The late great Professor Howard Zinn is one of the important historians who has helped fill in the other half of the Columbus story that details the ugly crimes of this butcherer and enslaver of Native-Americans.

In his great work, "Voices of a People’s History of the United States,” Dr. Zinn makes the following statement regarding Columbus “what is missing from that story is that when he landed in the Bahamas Islands, Columbus and his men, greeted by peaceful and generous natives, set out on a ruthless quest for gold that led to enslavement, misery, and death for that population.”

Professor Zinn points to Columbus’ murderous opportunism saying, “Seeing the natives he encountered, the peaceful Taino Arawak Indians as less than human (though in his diary he describes them as gentle and generous) he tortured them to force them to find gold for him. He kidnapped and enslaved hundreds of them, compelling them to work in the mines, under terrible conditions in the quest for gold. It was the beginning of the annihilation of the Indians on Hispaniola (the island which is now Haiti and the Dominican Republic). It was the start of the European conquest of the Western Hemisphere.”

Professor Zinn also illustrated the violence that was ushered into the so-called “New World” by Columbus, even using Columbus’ own diary notes to convict him of his criminality. Zinn used first-hand witnesses, like Bartolome de Las Casas, a contemporary of Columbus, to document the savagery that Columbus’ entry into the Western Hemisphere caused.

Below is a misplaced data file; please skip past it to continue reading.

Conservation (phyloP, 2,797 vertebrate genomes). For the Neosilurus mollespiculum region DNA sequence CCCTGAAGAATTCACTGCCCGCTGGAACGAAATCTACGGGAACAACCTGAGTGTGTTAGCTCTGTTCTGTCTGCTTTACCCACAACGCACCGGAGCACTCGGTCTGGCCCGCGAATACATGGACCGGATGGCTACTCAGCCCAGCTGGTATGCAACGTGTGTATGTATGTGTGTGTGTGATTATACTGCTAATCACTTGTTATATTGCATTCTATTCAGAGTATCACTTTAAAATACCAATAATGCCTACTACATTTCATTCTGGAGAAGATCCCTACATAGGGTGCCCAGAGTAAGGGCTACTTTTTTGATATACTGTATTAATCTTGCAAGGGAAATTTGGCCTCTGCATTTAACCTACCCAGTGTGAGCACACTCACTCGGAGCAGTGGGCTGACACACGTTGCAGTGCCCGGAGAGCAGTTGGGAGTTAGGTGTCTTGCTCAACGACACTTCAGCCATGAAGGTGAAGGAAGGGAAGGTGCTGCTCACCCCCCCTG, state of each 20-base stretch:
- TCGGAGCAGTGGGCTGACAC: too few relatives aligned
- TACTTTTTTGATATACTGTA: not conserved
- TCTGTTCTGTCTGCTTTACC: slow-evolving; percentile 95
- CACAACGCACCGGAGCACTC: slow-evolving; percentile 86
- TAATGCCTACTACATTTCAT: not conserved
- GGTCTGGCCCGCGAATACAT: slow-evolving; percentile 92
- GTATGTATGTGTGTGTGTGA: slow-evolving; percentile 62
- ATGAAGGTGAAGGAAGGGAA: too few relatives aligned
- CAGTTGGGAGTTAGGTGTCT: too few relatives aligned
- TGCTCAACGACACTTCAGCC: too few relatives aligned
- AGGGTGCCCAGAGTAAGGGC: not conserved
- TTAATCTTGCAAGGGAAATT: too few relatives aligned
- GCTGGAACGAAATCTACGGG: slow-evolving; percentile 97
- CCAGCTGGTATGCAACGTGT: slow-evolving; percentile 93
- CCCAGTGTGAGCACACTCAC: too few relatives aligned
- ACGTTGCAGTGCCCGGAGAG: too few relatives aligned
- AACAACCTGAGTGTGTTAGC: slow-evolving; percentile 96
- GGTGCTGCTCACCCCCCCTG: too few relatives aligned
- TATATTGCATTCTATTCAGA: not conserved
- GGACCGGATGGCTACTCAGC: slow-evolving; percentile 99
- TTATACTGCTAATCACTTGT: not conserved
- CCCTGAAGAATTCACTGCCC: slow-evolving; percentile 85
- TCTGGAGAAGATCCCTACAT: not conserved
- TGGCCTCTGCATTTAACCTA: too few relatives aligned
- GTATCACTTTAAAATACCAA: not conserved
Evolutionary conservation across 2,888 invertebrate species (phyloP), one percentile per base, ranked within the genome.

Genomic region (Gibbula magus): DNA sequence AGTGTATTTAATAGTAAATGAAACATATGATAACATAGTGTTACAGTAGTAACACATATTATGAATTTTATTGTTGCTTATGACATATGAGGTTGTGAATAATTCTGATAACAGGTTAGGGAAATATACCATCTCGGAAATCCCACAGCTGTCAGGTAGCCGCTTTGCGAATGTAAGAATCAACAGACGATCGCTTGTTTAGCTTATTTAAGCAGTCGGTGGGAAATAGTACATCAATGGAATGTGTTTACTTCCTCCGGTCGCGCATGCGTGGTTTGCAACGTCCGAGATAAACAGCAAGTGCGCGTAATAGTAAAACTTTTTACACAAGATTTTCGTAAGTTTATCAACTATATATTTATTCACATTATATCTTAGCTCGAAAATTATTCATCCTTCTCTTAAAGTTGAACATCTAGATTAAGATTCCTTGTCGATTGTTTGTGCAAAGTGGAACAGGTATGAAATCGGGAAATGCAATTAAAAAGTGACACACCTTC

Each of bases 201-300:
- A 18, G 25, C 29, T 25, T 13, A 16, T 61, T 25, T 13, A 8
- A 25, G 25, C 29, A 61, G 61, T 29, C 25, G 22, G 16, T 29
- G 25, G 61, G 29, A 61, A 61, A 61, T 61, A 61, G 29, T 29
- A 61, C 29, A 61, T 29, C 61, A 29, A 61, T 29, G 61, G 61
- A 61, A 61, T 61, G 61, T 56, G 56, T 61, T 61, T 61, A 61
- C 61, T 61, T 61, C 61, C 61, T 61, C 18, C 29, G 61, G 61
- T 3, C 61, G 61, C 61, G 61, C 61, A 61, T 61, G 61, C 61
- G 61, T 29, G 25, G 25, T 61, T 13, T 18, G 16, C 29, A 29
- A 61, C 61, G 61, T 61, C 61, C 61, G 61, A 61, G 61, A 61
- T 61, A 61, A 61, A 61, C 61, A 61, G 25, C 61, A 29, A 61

In one entry, Las Casas talks about the legacy of cruelty that was unleashed by Columbus saying, the “killing, terrorizing, afflicting, torturing, and destroying the Native peoples, doing all this with the strangest and most varied new methods of cruelty, never seen or heard of before, and to such a degree that this Island of Hispaniola, once so populous (having a population that I estimated to be more than three million, has now a population of barely two hundred persons…More than thirty other islands in the vicinity of San Juan are for the most part and for the same reason depopulated, and the land laid waste. On these islands I estimate there are 2,100 leagues of land that have been ruined and depopulated, empty of people…In truth, I believe that the number of the slain is more like fifteen million.”

In another entry, Las Casas gives a disturbing account of a slaughter saying, “They attacked the towns and spared neither the children nor the aged nor pregnant women nor women in childbed, not only stabbing them and dismembering them but cutting them to pieces as if dealing with sheep in the slaughter house. They laid bets as to who, with one stroke of the sword, could split a man in two or could cut off his head or spill our his entails with the single stroke of a pike. They took infants from their mothers’ breasts, snatching them by their legs and pitching them headfirst against the crags or snatching them by the arms and threw them into the rivers, roaring with laughter and saying as the babies fell into the water, ‘Boil there you offspring of the devil!’ Other infants they put to the sword along with their mothers and anyone else who happened to be nearby.”

This is the ugly reality of the Columbus story that Italian-Americans must now reconsider.

Governor Cuomo must realize, at this late date, that Columbus’ legacy is central to the suffering that many non-White people, who aren't Italians, have endured—and still do to the present. The Governor must understand by continuing to embrace Christopher Columbus he is embracing somebody who embodies many of the anti-Italian stereotypes he was complaining about.

Columbus was the worst thing that ever happened to the Western Hemisphere. He is a symbol of depraved mass murder, rape and rapacious plunder. That is Columbus' legacy—which continues with the contemporary suffering of those whose fore-parents were victims of the genocide that came with the coming of Columbus.